50% Effort. Molecular dissection of the pathway linking growth factor receptors to the nucleus: their role in normal cell growth and cancer. The emerging mutational landscape of G-proteins and G-protein coupled receptors in cancer. The presence of genetic alterations in G proteins and GPCRs were initially restricted to only few neoplastic lesions in endocrine tumors. However, we have recently reported the widespread presence and high frequency of mutations in GPCRs and G proteins in most tumor types. Specifically, in a recent in depth analysis of the human oncogenome we have found that a striking 4.2% of all tumor sequences exhibit activating mutations in GNAS (encoding Gαs), including thyroid and pituitary tumors, as well as colon cancer, hepatocellular carcinoma, and parathyroid, ovarian, endometrial, biliary tract, and pancreatic tumors. Mutually exclusive activating mutations in GNAQ or GNA11 (encoding Gαq family members) occur in 5.6% of tumors, including >66% of ocular melanomas, thus providing a clear example of a human malignancy that is initiated by gain of function mutations in Gαq and G11 proteins. GNAQ and GNA11 mutations are also found in tumors arising from the meninges (59%), in most blue nevi of the skin (83%), and in a subset of cutaneous melanomas (6%). Surprisingly, nearly 20% of human cancers harbor mutations in GPCRs, including frequent mutations in thyroid-stimulating hormone receptor (TSHR), smoothened (SMO), glutamate receptors (GRMs), members of the adhesion family of GPCRs, and receptors for lysophosphatidic acid (LPA) and sphingosine 1 phosphate (S1P). Overall, as GPCRs are the target of >25% drugs in the market, we expect that this information can be exploited for the development of novel strategies targeting GPCRs, G proteins, or their aberrant signaling circuitry for cancer prevention and treatment. Hippo-Independent activation of YAP by the GNAQ uveal melanoma oncogene through a Trio-regulated Rho GTPase signaling circuitry. Uveal melanoma is the most frequent ocular malignancy in adults, for which no effective systemic therapies are currently available. Recent findings revealed that activating mutations in GNAQ and GNA11, encoding members of the Gαq family of G protein αsubunits, drive uveal melanoma oncogenesis. Approximately 6% of skin melanomas also express GNAQ oncogenes, hence rendering these melanomas insensitive to BRAF inhibitors in the clinic. However, the molecular events underlying these GNAQ-driven malignancies are not yet defined, thus limiting the ability to develop cancer-targeted therapies. Recently, we focused on the transcriptional co-activator YAP, a critical component of the Hippo signaling pathway that controls organ size. We found that Gαq stimulates YAP through a novel Trio-Rho/Rac signaling circuitry promoting actin polymerization, independently of PLCβand the canonical Hippo pathway. Furthermore, we show that Gαq promotes the YAP-dependent growth of uveal melanoma cells, thereby identifying YAP as a novel therapeutic target in uveal melanoma, the first described GNAQ/GNA11-initiated human malignancy. This cancer vulnerability can now be exploited for the development of new precision molecular therapies for GNAQ-driven human malignancies. 30% Effort. Molecular basis of developmental and tumor-induced angiogenesis. Molecular mechanisms by which Semaphorins and Plexins control angiogenesis and lymphangiogenesis: Semaphorin 3E (Sema3E) and its receptor Plexin-D1 control the patterning of the developing vasculature. However, it was not known whether Sema3E-Plexin-D1 signals in adult and in pathological angiogenesis. We have recently observed that Sema3E behaves as a potent natural anti-lymphangiogenic molecule in a number of in vivo models of developmental and tumor-induced lymphangiogenesis. In particular, we observed that Sema3E provokes the rapid retraction of lymphatic endothelial cells, and diminish the pro-angiogenic activity of VEGF-C and S1P in vitro and in vivo, and prevents the pro-lymphangiogenic effect of HNSCC cells when grown in mouse xenografts. We are now investigating the underlying molecular mechanisms by which Sema3E acts in lymphatic endothelial cells. We have also focused in the possibility that another semaphorin, Sema3F, may represent an anti-lymphangiogenic metastasis suppressor gene, given that one of its co-receptors, NRP2, is expressed primarily in lymphatic endothelial cells, and that Sema3F gene loss is a frequent event in advanced HNSCC lesions. 20% effort. AIDS-associated Kaposis sarcoma: molecular mechanisms. Dephosphorylated 4EBP disrupts paracrine transformation by the KSHV vGPCR oncogene upon mTOR inhibition: Early work from our group led to the identification of the Akt/mTOR pathway as a critical signaling axis contributing to KSHV-induced cancer progression, and treatment of KS patients with rapamycin provided the first evidence of the antineoplastic activity of mTOR inhibitors in humans. Thus, the study of KS may provide a unique opportunity to dissect the contribution of specific mTOR substrates to cancer development. We focused on a direct target of mTOR, 4EBP1/2/3 (4EBP), which inhibits the translation of eukaryotic initiation factor 4E (4E)-bound mRNAs. 4EBP phosphorylation by mTOR relieves its inhibitory activity, hence resulting in increased 4E-dependent mRNA translation. We developed a paracrine transformation model, recapitulating the cellular composition of KS lesions, in which vGPCR-expressing cells promote the rapid proliferation of endothelial cells expressing KSHV-latent genes by the release of growth factors. Using this model, we showed that the accumulation of dephosphorylated 4EBP in response to rapamycin or by the expression of an mTOR-insensitive mutant of 4EBP1 is sufficient to disrupt the 4E function downstream of mTOR thereby halting KS development. These findings may provide a preclinical platform and the rationale for the development of novel mTOR inhibiting agents that may selectively disrupt the mTOR-4EBP interaction for the treatment of KS and other tumor lesions exhibiting hyperactive mTOR pathway Activation of YAP/TAZ by KSHV vGPCR in sarcomagenesis: Building on our prior studies on uveal melanoma and transforming GPCRs, we have recently contributed to the discovery that vGPCR activates the YAP/TAZ transcription co-activators, which are inhibited by the Hippo tumor suppressor pathway. Down-regulation of YAP/TAZ blocks vGPCR-induced cell proliferation and tumorigenesis. Furthermore, we found that YAP/TAZ are activated in Kaposis sarcoma and correlates with KSHV markers. Our observations indicate that YAP/TAZ mediate the oncogenic function of vGPCR in Kaposis sarcoma tumorigenesis.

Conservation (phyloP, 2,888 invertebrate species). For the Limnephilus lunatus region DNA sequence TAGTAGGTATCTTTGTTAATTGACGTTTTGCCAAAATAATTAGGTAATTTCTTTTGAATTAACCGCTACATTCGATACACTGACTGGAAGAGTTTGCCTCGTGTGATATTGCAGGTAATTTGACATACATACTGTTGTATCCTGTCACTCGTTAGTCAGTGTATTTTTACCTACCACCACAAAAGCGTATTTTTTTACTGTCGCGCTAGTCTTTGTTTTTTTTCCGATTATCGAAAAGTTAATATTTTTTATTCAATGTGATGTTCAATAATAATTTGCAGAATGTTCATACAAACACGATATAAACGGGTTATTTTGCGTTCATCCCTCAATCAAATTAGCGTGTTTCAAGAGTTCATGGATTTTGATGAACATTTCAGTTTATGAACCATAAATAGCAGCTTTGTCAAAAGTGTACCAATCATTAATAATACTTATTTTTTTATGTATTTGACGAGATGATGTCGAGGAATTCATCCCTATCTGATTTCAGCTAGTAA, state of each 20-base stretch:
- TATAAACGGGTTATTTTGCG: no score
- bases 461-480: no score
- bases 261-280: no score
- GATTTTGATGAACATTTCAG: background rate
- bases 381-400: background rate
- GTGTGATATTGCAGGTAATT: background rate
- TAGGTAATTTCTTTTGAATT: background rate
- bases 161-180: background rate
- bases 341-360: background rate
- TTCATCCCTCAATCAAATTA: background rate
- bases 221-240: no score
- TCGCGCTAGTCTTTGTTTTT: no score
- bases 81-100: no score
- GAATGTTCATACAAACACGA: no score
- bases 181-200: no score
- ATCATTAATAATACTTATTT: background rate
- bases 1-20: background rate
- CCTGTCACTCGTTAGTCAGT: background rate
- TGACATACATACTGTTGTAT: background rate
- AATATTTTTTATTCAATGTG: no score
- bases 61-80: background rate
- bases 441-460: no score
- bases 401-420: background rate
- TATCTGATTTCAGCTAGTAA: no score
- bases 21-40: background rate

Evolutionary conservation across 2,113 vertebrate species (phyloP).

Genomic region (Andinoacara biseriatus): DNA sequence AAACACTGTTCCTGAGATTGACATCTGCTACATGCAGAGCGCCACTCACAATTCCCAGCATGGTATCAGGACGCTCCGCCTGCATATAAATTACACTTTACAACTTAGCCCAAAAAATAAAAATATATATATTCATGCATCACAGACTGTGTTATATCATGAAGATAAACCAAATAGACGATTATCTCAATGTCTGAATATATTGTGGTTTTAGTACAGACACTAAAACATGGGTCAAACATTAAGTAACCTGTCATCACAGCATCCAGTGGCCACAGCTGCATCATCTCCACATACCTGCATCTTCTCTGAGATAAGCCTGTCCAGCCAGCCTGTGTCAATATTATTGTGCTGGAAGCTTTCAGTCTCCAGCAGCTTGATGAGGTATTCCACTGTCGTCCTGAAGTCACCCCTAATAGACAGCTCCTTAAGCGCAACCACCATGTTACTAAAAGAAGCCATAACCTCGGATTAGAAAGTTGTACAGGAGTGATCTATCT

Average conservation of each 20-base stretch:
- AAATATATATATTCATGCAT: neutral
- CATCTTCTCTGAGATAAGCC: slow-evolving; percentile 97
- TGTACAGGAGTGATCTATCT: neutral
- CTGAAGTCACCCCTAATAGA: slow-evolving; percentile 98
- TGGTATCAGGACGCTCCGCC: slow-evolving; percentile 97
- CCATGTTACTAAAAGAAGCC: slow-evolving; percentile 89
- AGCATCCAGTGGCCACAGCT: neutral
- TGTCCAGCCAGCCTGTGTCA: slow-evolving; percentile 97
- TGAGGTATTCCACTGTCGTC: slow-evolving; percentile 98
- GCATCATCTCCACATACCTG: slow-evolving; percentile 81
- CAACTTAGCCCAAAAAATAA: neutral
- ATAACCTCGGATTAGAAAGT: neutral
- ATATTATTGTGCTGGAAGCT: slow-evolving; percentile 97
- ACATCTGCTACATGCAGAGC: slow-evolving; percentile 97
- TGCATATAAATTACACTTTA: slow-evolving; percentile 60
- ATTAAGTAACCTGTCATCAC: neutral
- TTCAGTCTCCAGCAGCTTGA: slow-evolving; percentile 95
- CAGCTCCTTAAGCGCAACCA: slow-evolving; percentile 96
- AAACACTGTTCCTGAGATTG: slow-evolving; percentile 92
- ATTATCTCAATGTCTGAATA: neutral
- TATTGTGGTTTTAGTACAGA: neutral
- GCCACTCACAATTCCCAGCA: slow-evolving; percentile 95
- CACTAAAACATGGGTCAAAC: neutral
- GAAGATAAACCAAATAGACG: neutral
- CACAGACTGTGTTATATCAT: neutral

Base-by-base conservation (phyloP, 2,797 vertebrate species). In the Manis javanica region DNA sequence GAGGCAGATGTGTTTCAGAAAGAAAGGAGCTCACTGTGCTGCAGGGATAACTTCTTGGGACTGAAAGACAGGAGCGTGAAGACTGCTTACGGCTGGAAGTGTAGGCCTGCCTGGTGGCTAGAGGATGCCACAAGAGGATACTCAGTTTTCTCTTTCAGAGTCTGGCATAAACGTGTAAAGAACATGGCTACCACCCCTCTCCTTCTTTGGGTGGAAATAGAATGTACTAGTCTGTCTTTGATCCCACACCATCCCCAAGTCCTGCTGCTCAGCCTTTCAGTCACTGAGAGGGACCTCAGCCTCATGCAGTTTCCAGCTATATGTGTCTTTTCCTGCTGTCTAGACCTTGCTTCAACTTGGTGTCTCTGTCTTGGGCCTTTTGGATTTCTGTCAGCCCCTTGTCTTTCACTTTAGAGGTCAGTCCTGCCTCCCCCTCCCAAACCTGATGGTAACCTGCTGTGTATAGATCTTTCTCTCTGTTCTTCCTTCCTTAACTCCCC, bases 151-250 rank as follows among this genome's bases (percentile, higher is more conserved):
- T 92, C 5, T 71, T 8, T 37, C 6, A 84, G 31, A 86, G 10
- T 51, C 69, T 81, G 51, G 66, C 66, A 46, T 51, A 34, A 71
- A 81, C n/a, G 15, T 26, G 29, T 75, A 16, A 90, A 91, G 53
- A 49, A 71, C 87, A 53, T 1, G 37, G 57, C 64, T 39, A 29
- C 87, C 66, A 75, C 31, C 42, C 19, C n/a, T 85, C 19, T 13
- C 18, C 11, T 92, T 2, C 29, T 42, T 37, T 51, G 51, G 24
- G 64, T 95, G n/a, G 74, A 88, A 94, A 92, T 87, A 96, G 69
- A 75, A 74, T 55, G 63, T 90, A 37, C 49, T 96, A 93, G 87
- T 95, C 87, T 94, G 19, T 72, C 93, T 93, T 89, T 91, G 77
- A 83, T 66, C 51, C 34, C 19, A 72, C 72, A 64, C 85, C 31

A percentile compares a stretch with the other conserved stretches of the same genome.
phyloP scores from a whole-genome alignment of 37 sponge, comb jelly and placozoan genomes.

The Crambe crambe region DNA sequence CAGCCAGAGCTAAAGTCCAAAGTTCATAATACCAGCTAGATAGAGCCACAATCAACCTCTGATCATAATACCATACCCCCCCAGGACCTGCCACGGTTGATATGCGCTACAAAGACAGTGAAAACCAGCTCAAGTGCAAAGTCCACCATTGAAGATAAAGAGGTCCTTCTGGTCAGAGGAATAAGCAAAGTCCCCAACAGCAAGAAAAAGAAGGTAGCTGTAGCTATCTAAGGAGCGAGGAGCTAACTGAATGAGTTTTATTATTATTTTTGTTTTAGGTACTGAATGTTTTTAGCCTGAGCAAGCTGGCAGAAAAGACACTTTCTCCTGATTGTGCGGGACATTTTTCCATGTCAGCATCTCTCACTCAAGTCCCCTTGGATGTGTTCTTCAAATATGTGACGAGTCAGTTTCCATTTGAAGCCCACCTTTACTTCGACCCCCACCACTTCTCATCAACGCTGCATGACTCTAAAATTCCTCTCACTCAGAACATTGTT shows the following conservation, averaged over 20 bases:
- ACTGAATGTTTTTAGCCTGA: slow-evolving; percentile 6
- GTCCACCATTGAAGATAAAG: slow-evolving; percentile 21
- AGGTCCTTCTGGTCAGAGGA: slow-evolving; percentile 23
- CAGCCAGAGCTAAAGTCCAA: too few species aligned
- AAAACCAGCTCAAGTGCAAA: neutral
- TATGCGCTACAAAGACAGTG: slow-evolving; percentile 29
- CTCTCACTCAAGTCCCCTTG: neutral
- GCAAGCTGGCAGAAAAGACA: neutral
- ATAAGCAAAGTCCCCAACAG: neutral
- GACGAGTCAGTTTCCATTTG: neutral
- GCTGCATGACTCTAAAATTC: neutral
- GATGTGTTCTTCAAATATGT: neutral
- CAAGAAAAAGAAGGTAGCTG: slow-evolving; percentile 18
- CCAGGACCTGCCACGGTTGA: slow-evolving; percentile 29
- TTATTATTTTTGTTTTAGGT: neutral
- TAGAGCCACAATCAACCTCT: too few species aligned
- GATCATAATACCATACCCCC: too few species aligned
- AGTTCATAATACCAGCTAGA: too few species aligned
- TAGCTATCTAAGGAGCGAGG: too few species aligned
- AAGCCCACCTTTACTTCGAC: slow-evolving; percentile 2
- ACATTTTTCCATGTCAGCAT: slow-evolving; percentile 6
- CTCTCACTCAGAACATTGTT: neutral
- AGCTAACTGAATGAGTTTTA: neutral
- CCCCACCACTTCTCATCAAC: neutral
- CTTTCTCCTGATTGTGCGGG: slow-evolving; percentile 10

Project Start
Project End
Budget Start
Budget End
Support Year
23
Fiscal Year
2014
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Indirect Cost
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Dental & Craniofacial Research
Department
Type